What does an Orthoptist do?
Diagnose and treat visual system disorders such as binocular vision and eye movement impairments.
- Assist ophthalmologists in diagnostic ophthalmic procedures, such as ultrasonography, fundus photography, and tonometry.
- Provide nonsurgical interventions, including corrective lenses, patches, drops, fusion exercises, or stereograms, to treat conditions such as strabismus, heterophoria, and convergence insufficiency.
- Develop nonsurgical treatment plans for patients with conditions such as strabismus, nystagmus, and other visual disorders.
- Perform diagnostic tests or measurements, such as motor testing, visual acuity testing, lensometry, retinoscopy, and color vision testing.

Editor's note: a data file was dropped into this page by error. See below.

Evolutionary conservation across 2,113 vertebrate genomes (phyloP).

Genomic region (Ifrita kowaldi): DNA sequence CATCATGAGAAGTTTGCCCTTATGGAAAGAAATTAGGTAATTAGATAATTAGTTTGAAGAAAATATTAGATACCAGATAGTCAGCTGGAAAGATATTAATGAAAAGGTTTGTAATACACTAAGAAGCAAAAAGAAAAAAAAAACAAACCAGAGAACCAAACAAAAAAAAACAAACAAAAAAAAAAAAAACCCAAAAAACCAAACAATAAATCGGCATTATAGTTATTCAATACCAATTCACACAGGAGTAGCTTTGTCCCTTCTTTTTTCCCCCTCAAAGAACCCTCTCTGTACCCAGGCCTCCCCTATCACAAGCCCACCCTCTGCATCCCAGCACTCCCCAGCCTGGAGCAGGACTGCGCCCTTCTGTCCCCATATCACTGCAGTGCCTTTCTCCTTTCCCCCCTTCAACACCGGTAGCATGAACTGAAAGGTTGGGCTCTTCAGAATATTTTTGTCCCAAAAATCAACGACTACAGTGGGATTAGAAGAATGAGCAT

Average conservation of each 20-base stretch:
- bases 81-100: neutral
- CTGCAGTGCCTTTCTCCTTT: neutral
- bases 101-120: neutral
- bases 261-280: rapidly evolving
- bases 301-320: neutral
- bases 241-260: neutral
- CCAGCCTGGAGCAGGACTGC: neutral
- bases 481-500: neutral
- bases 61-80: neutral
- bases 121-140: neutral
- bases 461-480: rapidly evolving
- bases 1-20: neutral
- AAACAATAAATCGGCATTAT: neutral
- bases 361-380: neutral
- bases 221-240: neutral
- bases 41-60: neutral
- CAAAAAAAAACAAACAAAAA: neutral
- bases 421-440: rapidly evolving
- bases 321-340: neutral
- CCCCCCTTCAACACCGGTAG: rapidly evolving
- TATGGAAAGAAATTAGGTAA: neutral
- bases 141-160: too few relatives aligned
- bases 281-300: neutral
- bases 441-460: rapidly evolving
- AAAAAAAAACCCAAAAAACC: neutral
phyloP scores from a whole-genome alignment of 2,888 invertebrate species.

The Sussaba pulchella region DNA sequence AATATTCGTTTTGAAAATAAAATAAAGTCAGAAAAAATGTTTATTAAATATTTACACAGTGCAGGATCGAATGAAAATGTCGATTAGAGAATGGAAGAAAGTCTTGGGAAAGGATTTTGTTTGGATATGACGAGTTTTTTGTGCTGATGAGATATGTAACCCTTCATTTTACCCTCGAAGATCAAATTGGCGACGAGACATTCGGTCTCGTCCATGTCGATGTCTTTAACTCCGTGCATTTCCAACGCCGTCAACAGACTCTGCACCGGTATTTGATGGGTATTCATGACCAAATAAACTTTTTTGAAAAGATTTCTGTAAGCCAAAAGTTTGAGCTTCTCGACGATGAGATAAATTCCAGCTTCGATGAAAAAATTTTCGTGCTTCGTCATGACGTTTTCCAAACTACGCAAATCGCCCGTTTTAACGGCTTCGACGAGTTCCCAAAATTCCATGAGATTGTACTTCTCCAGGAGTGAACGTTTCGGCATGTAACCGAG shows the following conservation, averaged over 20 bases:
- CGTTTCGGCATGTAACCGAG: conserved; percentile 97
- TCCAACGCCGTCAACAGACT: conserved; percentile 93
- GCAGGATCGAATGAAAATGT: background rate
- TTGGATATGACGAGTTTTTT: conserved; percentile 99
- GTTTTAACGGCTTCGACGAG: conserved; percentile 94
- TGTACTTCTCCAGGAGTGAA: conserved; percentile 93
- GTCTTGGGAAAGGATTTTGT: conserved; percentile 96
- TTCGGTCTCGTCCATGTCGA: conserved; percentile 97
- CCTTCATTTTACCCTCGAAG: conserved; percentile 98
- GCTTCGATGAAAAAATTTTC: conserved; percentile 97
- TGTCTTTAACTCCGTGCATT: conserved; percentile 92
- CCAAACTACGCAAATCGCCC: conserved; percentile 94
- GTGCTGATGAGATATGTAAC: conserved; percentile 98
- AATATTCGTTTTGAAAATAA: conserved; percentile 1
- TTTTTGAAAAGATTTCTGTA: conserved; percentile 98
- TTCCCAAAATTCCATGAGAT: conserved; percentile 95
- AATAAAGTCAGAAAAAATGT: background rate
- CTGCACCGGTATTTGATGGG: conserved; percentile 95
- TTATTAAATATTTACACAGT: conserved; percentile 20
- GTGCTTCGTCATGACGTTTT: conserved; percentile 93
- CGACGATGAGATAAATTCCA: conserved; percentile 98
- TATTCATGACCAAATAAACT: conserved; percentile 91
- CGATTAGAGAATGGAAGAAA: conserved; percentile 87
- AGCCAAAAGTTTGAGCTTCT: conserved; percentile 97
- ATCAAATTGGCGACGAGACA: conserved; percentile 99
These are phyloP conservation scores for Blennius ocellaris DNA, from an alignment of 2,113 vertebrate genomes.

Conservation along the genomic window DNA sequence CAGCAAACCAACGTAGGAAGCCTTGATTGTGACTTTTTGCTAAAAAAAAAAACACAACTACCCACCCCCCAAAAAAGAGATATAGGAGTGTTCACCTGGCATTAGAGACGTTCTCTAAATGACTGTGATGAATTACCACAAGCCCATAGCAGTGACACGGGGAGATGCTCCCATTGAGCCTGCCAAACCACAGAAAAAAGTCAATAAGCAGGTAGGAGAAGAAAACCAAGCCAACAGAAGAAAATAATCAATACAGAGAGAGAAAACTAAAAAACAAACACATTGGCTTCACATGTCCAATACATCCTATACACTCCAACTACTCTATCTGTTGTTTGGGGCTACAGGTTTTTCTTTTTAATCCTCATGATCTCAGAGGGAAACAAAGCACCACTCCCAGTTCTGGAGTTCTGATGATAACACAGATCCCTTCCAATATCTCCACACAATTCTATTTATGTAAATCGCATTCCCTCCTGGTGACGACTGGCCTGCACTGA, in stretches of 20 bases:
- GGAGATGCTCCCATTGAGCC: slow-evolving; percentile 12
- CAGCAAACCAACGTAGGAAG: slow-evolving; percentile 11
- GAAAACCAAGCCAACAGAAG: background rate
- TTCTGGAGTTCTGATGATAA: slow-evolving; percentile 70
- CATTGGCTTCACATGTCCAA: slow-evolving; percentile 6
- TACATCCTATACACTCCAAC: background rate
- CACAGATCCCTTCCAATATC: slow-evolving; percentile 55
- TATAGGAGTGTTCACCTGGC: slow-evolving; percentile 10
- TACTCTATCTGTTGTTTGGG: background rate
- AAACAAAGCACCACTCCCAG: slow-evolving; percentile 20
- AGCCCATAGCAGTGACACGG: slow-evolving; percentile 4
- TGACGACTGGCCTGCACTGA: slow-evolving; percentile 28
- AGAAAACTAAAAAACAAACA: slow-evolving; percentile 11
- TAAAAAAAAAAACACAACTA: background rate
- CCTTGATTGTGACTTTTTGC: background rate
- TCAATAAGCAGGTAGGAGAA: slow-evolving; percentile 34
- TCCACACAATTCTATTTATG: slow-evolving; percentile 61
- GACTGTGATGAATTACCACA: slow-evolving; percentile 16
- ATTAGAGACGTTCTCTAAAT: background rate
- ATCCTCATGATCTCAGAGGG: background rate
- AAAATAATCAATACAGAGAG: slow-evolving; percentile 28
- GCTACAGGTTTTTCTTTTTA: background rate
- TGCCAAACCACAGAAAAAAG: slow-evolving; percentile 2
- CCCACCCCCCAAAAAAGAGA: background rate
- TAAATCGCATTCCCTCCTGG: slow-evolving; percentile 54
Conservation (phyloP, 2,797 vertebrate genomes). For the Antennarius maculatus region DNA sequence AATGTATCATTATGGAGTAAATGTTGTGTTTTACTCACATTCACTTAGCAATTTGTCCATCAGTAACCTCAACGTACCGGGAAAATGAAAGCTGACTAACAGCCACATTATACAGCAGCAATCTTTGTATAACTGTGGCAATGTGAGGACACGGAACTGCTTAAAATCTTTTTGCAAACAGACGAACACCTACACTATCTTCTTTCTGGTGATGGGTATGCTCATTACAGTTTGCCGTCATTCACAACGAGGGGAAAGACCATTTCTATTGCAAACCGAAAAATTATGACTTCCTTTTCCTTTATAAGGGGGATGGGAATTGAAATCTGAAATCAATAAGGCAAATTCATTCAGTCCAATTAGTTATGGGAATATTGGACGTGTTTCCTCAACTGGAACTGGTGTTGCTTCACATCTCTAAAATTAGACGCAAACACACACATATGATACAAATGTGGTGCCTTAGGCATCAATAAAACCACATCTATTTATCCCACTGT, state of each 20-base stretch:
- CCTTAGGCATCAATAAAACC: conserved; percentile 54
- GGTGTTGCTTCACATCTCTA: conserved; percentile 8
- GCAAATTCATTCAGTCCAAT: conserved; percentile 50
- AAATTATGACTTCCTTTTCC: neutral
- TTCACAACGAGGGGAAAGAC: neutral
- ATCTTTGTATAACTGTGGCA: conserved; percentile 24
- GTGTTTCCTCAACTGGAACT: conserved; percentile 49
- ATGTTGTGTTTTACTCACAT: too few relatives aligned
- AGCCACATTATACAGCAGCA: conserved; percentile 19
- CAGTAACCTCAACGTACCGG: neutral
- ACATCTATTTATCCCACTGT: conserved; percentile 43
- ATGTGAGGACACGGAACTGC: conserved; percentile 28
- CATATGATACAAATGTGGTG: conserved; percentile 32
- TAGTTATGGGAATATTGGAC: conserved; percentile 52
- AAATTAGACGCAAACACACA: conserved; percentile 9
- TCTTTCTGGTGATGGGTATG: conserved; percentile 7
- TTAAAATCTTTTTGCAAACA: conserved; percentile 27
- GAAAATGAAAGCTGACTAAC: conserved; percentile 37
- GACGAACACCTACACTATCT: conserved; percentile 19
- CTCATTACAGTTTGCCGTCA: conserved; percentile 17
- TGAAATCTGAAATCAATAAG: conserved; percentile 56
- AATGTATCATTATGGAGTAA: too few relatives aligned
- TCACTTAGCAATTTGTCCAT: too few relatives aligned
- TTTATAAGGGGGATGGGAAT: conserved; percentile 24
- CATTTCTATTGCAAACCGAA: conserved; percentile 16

- Examine patients with problems related to ocular motility, binocular vision, amblyopia, or strabismus.
- Evaluate, diagnose, or treat disorders of the visual system with an emphasis on binocular vision or abnormal eye movements.
- Interpret clinical or diagnostic test results.
- Provide instructions to patients or family members concerning diagnoses or treatment plans.
- Refer patients to ophthalmic surgeons or other physicians.
- Develop or use special test and communication techniques to facilitate diagnosis and treatment of children or disabled patients.
- Collaborate with ophthalmologists, optometrists, or other specialists in the diagnosis, treatment, or management of conditions such as glaucoma, cataracts, and retinal diseases.
- Prepare diagnostic or treatment reports for other medical practitioners or therapists.
- Participate in clinical research projects.
- Present or publish scientific papers.
- Perform vision screening of children in schools or community health centers.
- Provide training related to clinical methods or orthoptics to students, resident physicians, or other health professionals.